Initiatives focused on improving aspects of students’ well-being in schools—such as addressing childhood obesity, preventing bullying, and restricting schools’ use of exclusionary discipline—are gaining momentum. However, such efforts are often implemented in silos, without recognition of their interconnections. To advance the common goal of improving social, health, and academic outcomes for all students, coordinated efforts that integrate multiple components of healthy school environments are needed.
This Point of View brief from the Center for Promise provides research insights on a particularly timely topic - violence in America's schools - that is impacting young people in America. Learn more about this topic by reading this brief
Comprehensive community initiatives (CCIs) are a potentially promising way to organize supports throughout a community and have attracted interest from philanthropy and public policymakers. Sometimes referred to as cradle-to-career initiatives or collective impact, CCIs are locally organized, multi-sector collaborations that build local capacity and coordinate resources towards a common, population-level goal. Many CCIs facilitate collaboration among health, education, business, and community-based organizations to improve the overall health and wellbeing of people in the community.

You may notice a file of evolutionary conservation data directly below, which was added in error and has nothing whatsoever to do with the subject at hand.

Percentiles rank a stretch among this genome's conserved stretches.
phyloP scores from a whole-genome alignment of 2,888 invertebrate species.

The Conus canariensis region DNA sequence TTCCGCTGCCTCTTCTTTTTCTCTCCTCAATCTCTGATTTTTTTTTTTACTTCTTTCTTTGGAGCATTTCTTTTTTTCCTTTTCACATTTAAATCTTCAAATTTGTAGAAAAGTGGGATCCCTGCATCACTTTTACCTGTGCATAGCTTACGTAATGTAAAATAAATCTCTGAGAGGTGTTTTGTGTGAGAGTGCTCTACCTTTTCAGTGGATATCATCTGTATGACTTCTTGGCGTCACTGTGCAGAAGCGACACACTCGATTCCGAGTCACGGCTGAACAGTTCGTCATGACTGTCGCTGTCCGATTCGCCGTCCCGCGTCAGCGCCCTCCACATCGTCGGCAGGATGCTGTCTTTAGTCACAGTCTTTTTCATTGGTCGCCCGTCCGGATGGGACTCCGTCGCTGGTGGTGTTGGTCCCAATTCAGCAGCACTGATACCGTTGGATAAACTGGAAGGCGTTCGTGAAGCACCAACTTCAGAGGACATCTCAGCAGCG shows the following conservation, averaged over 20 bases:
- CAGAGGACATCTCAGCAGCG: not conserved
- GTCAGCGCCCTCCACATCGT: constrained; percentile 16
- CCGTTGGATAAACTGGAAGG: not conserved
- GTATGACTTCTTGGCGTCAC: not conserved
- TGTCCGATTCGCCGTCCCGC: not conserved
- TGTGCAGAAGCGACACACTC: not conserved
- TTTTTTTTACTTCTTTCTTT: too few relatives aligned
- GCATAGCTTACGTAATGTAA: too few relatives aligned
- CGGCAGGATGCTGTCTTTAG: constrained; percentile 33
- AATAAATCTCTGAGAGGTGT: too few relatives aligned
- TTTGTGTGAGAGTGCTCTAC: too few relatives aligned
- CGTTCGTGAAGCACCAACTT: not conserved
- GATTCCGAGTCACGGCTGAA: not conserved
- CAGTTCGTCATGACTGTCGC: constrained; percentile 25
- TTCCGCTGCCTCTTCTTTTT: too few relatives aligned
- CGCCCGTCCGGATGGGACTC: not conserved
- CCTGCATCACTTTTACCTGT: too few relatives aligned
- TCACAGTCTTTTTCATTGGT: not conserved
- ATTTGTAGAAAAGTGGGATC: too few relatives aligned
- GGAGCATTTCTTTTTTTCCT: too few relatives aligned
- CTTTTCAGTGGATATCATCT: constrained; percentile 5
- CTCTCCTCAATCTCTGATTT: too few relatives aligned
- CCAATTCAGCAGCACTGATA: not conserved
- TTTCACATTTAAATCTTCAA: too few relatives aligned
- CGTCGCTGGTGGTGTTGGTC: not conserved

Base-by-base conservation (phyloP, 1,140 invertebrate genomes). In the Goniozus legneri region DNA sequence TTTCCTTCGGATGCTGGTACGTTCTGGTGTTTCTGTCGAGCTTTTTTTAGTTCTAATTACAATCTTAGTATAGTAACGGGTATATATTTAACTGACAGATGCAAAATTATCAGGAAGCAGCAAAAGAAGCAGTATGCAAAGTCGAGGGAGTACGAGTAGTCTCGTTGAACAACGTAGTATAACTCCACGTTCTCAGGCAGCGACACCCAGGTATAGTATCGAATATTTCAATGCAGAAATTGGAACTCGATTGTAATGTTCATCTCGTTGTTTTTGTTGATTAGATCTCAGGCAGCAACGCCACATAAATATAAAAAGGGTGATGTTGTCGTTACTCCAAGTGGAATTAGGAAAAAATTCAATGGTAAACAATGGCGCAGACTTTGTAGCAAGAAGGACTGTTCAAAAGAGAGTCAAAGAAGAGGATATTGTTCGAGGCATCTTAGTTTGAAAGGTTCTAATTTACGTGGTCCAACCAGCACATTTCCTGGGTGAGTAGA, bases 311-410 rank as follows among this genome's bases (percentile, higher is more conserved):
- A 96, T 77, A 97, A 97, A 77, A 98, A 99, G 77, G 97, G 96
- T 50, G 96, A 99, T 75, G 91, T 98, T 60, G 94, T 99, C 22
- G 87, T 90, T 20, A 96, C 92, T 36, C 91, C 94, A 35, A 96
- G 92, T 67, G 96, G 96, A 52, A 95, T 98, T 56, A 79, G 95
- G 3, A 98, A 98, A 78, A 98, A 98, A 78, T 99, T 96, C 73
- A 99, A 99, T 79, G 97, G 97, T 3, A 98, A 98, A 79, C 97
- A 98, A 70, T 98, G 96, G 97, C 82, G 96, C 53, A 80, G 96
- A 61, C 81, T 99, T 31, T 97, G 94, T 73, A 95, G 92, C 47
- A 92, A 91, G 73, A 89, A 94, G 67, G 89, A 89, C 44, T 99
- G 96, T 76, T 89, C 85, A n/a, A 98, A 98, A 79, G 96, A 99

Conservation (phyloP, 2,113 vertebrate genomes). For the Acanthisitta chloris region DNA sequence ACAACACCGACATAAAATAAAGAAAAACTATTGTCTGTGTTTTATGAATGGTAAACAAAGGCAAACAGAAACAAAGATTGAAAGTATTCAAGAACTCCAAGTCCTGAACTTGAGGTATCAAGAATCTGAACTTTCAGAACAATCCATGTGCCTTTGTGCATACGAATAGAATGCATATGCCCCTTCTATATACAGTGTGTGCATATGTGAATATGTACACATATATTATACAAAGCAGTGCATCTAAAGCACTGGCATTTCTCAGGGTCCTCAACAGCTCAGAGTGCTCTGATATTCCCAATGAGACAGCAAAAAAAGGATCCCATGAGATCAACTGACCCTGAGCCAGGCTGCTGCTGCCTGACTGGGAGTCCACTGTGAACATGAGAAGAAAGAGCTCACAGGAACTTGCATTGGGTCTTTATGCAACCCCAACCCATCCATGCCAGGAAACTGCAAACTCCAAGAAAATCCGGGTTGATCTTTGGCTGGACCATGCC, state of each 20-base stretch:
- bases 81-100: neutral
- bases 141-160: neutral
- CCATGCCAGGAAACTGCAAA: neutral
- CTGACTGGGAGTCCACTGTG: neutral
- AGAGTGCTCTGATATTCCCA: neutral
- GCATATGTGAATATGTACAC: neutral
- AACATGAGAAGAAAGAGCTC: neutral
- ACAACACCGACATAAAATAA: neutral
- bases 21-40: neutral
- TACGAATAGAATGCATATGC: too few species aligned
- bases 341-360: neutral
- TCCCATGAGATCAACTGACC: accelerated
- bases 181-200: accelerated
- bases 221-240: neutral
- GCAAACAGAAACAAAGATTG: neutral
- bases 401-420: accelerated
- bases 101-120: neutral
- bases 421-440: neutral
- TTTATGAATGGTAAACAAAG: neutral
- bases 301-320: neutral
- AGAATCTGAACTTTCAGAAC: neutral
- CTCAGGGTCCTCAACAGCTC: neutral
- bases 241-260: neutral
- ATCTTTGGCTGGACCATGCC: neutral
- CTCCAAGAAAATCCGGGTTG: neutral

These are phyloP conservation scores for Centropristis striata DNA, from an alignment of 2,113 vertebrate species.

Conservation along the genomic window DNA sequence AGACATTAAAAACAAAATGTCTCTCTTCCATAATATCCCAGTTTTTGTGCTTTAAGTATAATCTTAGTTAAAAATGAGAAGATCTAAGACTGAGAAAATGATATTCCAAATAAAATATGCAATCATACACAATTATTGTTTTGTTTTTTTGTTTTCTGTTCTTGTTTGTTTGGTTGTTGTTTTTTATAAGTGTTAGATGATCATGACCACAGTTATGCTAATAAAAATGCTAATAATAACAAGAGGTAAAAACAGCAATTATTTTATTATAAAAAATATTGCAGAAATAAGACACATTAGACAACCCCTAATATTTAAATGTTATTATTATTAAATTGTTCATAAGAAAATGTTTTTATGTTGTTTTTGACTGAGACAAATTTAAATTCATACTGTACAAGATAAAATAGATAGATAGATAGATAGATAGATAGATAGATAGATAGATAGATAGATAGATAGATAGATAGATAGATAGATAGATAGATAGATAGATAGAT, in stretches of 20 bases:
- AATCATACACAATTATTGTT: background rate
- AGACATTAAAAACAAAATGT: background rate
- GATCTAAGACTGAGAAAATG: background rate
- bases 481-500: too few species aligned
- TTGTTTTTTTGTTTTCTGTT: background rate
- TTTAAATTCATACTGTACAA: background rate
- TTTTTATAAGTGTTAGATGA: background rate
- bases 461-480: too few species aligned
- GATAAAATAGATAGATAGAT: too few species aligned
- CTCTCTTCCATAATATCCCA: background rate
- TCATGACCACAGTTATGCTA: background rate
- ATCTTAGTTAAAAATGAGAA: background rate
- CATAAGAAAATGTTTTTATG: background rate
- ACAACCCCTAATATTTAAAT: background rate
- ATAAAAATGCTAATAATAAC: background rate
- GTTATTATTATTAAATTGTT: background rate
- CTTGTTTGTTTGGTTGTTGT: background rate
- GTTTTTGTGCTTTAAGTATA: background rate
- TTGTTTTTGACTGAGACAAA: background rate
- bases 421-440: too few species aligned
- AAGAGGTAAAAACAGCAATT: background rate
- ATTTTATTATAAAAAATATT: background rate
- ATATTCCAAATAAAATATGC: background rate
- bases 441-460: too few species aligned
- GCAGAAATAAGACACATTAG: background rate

Students whose First Language is Not English (FLNE) make up the fastest growing segment of public school students across the country. In Massachusetts, one in five students is classified as FLNE. This report explores their experiences, challenges, and hopes for the future.
While many young people in America continue to be bombarded by severe adversity, few receive the supports and resources they need to cope and succeed.
Two new reports explore how relationships impact young people at work and in life
Turning Points builds on the programmatic insights from Relationships Come First by asking young people enrolled in career pathways programs in four cities – Café Momentum in Dallas; Per Scholas in the Bronx, Urban Alliance in Washington, DC, and Year Up in the Bay Area – to describe how the relationships in their lives shape their development.
In this brief, the authors present a web of support framework to describe how youth relate to adults and peers in their lives, and how these relationships provide the supports necessary for young people to thrive. This framework is composed of three key layers, each of which contributes to a young person’s development: relationships, resources, and networks/social capital.
What role do relationships play in fostering workforce development and career readiness among ‘risk-immersed’ youth?